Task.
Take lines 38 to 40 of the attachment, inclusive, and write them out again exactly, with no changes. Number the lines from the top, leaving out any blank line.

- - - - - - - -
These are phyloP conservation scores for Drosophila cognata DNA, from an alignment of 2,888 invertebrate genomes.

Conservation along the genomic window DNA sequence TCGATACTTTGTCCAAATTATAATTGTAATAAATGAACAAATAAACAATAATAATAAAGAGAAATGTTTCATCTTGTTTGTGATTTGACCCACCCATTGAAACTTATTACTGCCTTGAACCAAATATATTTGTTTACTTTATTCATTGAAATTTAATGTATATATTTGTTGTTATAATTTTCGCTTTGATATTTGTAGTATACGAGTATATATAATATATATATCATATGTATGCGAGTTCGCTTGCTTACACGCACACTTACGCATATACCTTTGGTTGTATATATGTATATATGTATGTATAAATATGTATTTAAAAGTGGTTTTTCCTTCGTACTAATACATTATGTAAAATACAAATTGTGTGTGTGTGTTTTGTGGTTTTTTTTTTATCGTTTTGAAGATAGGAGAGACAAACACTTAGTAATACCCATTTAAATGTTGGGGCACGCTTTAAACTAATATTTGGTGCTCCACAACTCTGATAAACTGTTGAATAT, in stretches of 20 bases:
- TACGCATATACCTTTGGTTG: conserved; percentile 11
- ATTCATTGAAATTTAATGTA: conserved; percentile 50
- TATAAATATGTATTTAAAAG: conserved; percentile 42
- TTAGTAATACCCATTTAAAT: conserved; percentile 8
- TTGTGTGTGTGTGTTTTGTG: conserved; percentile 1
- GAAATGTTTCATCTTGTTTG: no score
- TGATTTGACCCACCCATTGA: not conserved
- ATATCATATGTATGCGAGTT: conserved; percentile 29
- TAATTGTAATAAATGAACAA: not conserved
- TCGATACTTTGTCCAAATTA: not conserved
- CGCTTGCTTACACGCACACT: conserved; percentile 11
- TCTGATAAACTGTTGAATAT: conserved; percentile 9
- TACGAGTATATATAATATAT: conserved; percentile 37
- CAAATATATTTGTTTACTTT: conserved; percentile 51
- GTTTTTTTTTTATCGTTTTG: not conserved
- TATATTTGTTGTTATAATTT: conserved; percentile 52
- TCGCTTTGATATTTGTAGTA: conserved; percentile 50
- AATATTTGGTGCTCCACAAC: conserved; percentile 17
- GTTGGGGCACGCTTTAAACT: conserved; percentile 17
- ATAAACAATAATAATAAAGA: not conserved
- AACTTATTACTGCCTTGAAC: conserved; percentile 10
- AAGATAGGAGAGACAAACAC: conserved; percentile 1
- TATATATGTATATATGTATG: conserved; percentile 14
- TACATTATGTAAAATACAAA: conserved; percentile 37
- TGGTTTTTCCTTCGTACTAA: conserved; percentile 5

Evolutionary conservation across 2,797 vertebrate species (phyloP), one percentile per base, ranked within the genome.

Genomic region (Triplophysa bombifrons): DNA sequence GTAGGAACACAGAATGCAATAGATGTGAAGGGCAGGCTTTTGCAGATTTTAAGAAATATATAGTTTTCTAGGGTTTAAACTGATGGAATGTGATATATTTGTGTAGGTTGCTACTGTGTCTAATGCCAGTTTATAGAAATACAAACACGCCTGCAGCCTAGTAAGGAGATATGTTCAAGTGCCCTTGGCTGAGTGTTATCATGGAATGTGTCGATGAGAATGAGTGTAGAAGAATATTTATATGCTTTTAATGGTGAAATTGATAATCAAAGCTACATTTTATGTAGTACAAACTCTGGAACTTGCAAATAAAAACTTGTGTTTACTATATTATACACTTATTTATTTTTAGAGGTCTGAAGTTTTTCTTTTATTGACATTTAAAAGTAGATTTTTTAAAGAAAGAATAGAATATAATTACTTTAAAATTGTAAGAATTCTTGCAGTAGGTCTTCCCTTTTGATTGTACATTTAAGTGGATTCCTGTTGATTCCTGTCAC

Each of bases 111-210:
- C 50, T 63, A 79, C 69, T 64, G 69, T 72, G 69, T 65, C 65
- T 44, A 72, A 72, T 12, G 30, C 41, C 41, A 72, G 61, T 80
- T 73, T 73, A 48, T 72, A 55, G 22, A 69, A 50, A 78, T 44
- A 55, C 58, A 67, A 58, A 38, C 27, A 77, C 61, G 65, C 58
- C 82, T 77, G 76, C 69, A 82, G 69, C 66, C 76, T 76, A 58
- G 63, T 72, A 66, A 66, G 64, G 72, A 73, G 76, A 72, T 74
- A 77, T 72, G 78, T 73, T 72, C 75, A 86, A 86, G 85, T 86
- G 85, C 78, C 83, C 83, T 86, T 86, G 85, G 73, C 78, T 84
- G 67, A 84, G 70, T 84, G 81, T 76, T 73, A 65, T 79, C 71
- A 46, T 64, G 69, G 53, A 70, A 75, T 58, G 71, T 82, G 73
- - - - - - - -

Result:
- G 85, C 78, C 83, C 83, T 86, T 86, G 85, G 73, C 78, T 84
- G 67, A 84, G 70, T 84, G 81, T 76, T 73, A 65, T 79, C 71
- A 46, T 64, G 69, G 53, A 70, A 75, T 58, G 71, T 82, G 73